23
Nov

Would you rather have people work for salary or work to contribute?

By ‘Lola Thompson Makinde

When you walk into one of John Lewis’ 46 stores in England, you will be served by a genuine stakeholder of the company, not just a committed employee. John Lewis has adopted a  unique business model that ensures that every employee is not just a  unit’s manager, but a  partner of the business. A partner who has a right, once he gets employed by the organization, to knowledge, power and profit sharing. This ‘Out-of-the-Box’ model, might be extreme to most Nigerian companies, but it is noteworthy that a store which is only 10 years old, has a turnover of over  a hundred million pounds and is favorably competing with brands like Marks and Spencer that have been around since 1884.

What can we learn from John Lewis’ culture about a well-disposed employee who is not only engaged but adequately empowered?

Let us look at the 3 key rights given to the John Lewis team members (partners) that make their business outstanding:

  1. The right to knowledge

Several studies have shown that, where clear-cut information has been exposed to team members about the state of a business or key reasons why decisions have been made, productivity of employees improves. In addition, there is improved quality as employees see the need to improve. Secondly, there is an increased respect for management’s decision as they are aware of the reasons behind such decisions. Thirdly, knowledge promotes a work environment filled with trust, which reduces staff turnover.

  1. The right to power

An organization with the culture of providing  autonomy to employees encourages them to take  ownership of their work, know that they are valued and also empowers them  to make an impact. This in turn positively affects productivity. You can empower your team by:

  • Encouraging feedback. Empowering your employees starts with encouraging feedback. Train your team on how to give and receive consistent positive or constructive (negative) feedback. This will foster good communication and blind spots to the management will be brought to the fore.
  • Rewarding self-improvement. When a team member passes an exam or joins a professional body, support by paying the fees and/or celebrating him/her. When a team member identifies a training program that could improve performance, provide encouragement, take the time to provide some guidance or counselling. Allow your employees to stretch out on their own and even lead others to do same. They may stumble, but they will learn a lot and cultivate the respect of their colleagues while preparing to be leaders of the organisation themselves.
  1. The right to accountability

Communicate when they are not meeting expectations. To maintain accountability you must ensure they understand the consequences of failure. You need to be consistent and ensure you use the same standards and rewards for yourself as a leader, as well as, all employees. For effective results, as the leader, you need to be seen as accountable to your employees as much as they are accountable to you.

Conclusively, in answering the question, “Would you rather have people work for salary or work to contribute? “ think of how big you want your business to grow and how important your employees are towards achieving that vision.

Employee engagement is having employees who are not just disposed to their employers, but who feel like partners in the business and are therefore willing to ‘contribute’. In the end, achieving employee engagement is never a quick fix, but it’s worth the efforts.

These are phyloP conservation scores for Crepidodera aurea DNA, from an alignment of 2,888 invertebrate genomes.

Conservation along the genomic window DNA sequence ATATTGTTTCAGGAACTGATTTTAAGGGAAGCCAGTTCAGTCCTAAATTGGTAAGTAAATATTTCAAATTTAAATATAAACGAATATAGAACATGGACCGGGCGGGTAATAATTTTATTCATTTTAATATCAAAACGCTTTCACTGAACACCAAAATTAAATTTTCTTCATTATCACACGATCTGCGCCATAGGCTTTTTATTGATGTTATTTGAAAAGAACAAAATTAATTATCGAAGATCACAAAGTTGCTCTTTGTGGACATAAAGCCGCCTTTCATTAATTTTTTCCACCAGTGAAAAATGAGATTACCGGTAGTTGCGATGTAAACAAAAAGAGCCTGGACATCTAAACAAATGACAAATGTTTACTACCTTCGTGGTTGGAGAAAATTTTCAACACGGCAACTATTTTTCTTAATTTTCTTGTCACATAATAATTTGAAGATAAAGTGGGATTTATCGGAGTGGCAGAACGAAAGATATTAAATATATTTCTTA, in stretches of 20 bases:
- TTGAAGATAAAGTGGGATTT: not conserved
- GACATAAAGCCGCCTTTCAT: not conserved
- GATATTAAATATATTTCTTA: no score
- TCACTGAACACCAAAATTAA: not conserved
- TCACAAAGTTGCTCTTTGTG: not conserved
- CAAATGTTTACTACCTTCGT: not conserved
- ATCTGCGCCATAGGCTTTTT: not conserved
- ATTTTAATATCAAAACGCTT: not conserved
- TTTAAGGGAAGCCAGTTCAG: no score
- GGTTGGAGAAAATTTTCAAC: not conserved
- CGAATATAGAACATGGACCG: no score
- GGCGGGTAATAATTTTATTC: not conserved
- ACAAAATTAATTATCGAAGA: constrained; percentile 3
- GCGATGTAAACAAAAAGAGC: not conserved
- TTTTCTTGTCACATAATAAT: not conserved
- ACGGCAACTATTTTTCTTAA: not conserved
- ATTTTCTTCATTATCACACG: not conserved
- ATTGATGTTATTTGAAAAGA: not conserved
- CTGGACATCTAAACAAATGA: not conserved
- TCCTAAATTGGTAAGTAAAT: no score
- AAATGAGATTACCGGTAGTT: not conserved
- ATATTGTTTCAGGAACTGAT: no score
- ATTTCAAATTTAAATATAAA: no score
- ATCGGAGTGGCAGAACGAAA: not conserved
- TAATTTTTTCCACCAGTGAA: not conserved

3
Nov

Start Smart Series – Part 1 From Business Plan to Business Day 1

by Tubosun Aliu

For an aspiring entrepreneur, one challenge in the journey to starting your first business is the
question, “Where do I begin?”
There are no simple answers to this seemingly simple question, as starting from the very beginning is
the only way. There are no shortcuts on this entrepreneurial journey and you have to spend time,
intellectual resources and perhaps tap into your social capital to get started.
However, in order to make this journey easier, the important question that an entrepreneur needs to
constantly ask himself/herself is “Why am I doing this?”
Starting and owning a business takes a lot of time and energy, and can be physically, emotionally and
psychologically challenging. You might have to spend hours studying and researching, finding the right
location, technology, people, and working out your strategy, marketing plan, operational plans, etc.
This would eventually take its toll on you and you will most likely get to that point where you ask
yourself, “Why am I doing this again?”
Having an answer to the question of “why” is one of the things that would keep you going and push
you beyond that critical point when your momentum seems to be failing. When you successfully cross
this line of doubt, you become almost unstoppable!
The question then is to define what is important to you and the motive behind your wanting to start a
business. Yes, a lot of folks will say “of course, it’s to make money”, and I agree that making money in
business is very important and making profit is extremely critical. But the fact of the matter is that
there are a million and one ways to make money and a million and one businesses that you can do to
help you achieve that purpose, but you chose this particular business! So why this business and not
another?
The “why” behind your business is the motivation that keeps you going. This might be expressed in a
mission statement or might just be a strong conviction of how you believe you can bring about
positive change in the society, or improve the quality of lives of your target customers or even
employees.
Whether it’s a slogan or your core mission statement, this will be your strength on your journey and
ultimately continue to keep you fired up!